‘Pacific Rebalance’ is a grand phrase

But even defense officials don’t know what on earth it means

 

 

  “Rebalancing to the Pacific” is a phrase that has been tossed around a lot since President Obama announced in 2011 that the United States would turn its attention to Asia Pacific and make the U.S. military presence a top priority in the region. What was touted to be the strategic guidance for military planning has since become a staple in many defense documents and officials’ speeches.

 

   For laymen, “Rebalancing to the Pacific” is simply understood as the U.S. military positioning in preparation for any possible attack from China and North Korea. On Guam, it is presumed to be related to regional troop alignment involving the relocation of 5,000 Marines from Okinawa to Guam.

 

  It turns out, nobody has a clue what “Rebalancing to the Pacific” means. Military officials groped for answers when they were interviewed by the Government Accountability Office.

Military Sealift Command hospital ship USNS Mercy (T-AH 19), Her Majesty’s Canadian ship HMCS Vancouver (FFH 331), and Military Sealift Command expeditionary fast transport USNS Brunswick  sail in formation during a passing exercise conducted in support of Pacific Partnership 2018. The exercise’s mission is to work collectively with host and partner nations to enhance regional interoperability and disaster response capabilities, increase stability and security in the region, and foster new and enduring friendships across the Indo-Pacific Region.  Photo courtesy of PACOM

 

 

 

According to GAO’s May 24 report, Department of Defense officials “could not identify a definition for the rebalance to the Pacific in the strategy documents or provide a definition that was used consistently across the department.”

 

  While the defense department has released at least six strategy documents from 2012 to 2015, GAO noted that none of these papers identified the key terms, major functions, mission areas or activities and the “overall results desired, or end state, for the rebalance.”

 

  “The U.S. Pacific Command (PACOM), which is responsible for the Asia-Pacific region, used DOD strategy documents to implement the President’s direction to rebalance to the Pacific, which generally refocused U.S. efforts to that region. PACOM officials told GAO that there was no single rebalance-specific strategy document,” GAO said.

 

  When queried about the absence of a definition, PACOM officials told GAO that “all PACOM activities were rebalance activities, even activities that were underway before the President’s announcement to rebalance.” For a definition, senior DOD policy officials referred GAO to the speeches of senior administration officials.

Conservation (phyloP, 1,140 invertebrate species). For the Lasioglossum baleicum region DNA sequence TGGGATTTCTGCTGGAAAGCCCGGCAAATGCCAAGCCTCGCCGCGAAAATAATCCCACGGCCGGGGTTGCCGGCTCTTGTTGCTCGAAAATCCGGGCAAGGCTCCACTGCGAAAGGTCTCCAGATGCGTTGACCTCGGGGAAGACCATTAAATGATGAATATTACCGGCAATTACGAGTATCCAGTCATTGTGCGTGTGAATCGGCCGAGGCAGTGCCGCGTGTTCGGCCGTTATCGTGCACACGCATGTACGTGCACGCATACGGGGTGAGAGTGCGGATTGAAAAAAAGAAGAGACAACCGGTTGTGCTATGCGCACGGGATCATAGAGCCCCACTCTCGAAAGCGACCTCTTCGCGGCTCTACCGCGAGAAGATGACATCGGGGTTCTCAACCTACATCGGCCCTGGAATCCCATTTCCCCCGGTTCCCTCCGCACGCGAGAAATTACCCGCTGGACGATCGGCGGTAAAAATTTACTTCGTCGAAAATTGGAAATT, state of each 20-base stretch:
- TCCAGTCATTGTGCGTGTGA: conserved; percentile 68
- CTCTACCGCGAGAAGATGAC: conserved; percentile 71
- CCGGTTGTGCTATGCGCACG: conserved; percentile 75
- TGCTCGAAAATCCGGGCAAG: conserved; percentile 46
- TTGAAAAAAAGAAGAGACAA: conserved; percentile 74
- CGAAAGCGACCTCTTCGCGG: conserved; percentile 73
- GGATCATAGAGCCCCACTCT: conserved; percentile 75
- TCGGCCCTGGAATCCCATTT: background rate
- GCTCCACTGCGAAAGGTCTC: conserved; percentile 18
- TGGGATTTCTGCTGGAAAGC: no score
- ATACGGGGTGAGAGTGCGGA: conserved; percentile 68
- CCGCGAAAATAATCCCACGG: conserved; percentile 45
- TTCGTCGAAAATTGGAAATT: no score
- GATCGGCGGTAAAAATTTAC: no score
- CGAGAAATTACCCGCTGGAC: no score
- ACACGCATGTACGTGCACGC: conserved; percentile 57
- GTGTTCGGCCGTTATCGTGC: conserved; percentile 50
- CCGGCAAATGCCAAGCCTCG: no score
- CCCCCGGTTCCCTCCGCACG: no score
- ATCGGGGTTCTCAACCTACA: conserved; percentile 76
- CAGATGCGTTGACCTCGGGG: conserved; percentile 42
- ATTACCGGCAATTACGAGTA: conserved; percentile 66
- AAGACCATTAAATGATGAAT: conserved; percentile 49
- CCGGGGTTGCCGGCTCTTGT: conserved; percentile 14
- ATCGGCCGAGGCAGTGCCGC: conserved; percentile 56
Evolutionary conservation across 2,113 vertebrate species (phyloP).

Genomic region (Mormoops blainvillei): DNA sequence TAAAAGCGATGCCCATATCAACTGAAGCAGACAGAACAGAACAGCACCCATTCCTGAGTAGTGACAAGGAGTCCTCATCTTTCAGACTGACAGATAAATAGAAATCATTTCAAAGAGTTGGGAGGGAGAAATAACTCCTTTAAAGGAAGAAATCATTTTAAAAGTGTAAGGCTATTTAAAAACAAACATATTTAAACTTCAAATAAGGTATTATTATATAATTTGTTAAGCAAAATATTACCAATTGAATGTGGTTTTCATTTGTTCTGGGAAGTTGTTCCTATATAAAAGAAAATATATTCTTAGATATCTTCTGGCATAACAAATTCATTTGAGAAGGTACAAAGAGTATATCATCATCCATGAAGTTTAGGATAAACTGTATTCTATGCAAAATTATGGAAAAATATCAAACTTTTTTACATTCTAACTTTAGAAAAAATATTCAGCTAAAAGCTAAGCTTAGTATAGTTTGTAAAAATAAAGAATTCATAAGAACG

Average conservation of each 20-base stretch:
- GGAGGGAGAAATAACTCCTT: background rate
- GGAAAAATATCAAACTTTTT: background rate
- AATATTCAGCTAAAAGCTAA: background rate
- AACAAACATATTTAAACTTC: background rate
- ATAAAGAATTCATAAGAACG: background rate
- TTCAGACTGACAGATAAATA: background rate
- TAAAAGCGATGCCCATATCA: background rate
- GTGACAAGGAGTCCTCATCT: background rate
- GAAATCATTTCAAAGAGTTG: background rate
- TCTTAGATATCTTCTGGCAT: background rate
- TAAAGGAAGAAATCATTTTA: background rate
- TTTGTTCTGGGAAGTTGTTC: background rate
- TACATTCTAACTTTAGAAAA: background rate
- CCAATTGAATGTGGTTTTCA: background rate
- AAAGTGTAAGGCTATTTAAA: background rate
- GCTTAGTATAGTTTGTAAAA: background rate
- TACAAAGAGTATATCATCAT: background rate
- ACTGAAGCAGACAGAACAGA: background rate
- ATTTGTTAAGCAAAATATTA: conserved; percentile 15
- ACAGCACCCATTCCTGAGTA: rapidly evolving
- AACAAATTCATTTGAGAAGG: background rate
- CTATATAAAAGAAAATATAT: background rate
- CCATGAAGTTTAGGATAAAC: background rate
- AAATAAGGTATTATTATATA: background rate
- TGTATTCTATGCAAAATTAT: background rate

GAO said one DOD official had acknowledged that identifying the initiative’s strategic objectives were important in establishing accountability and measuring progress. At the same time, GAO added, it could help those tasked with implementation to determine the actual scope and limitations of the activities related to the program.

 

“Over the years, senior administration leaders’ descriptions of particular elements of the rebalance have varied over time,” GAO said.

 

  In 2012, the commander of PACOM described the military focus of the rebalance as “strengthening relationships with allies and partners; adjusting military posture and presence; and employing new concepts, capabilities and capacities.”

 

  In 2013, then National Security Advisor Susan Rice identified the rebalancing objectives to include “basing 60 percent of the U.S. naval fleet in the Pacific by 2020 and modernizing PACOM’s capabilities with a shift to submarines, fifth-generation fighter jets such as F-22s and F35s, and reconnaissance platforms.”

 

  In a 2015 address, then Secretary of Defense Chuck Hagel described other particular aspects of the rebalance such as “investing in future capabilities, fielding key capabilities, adapting a geographically distributed, operationally resilient, and politically sustainable defense posture; and reinforcing partnerships.”

 

In February 2018, Randall Schriver, assistant Secretary of Defense for Asian and Pacific Security Affairs, said that while DOD continues to prioritize the Asia-Pacific region, the rebalance to the Pacific is no longer U.S. policy.

 

  “We found a lack of an awareness of a command-wide end state for rebalancing and coordination among the various military service activities in support of rebalancing,” GAO said. “It was unclear how service-defined end states could have been fully integrated or prioritized for funding without a consistent overall end state for DOD’s overall effort. In such instances, a department-wide defined end state could have helped with the allocation of resources because the most important priorities would be known.”

 

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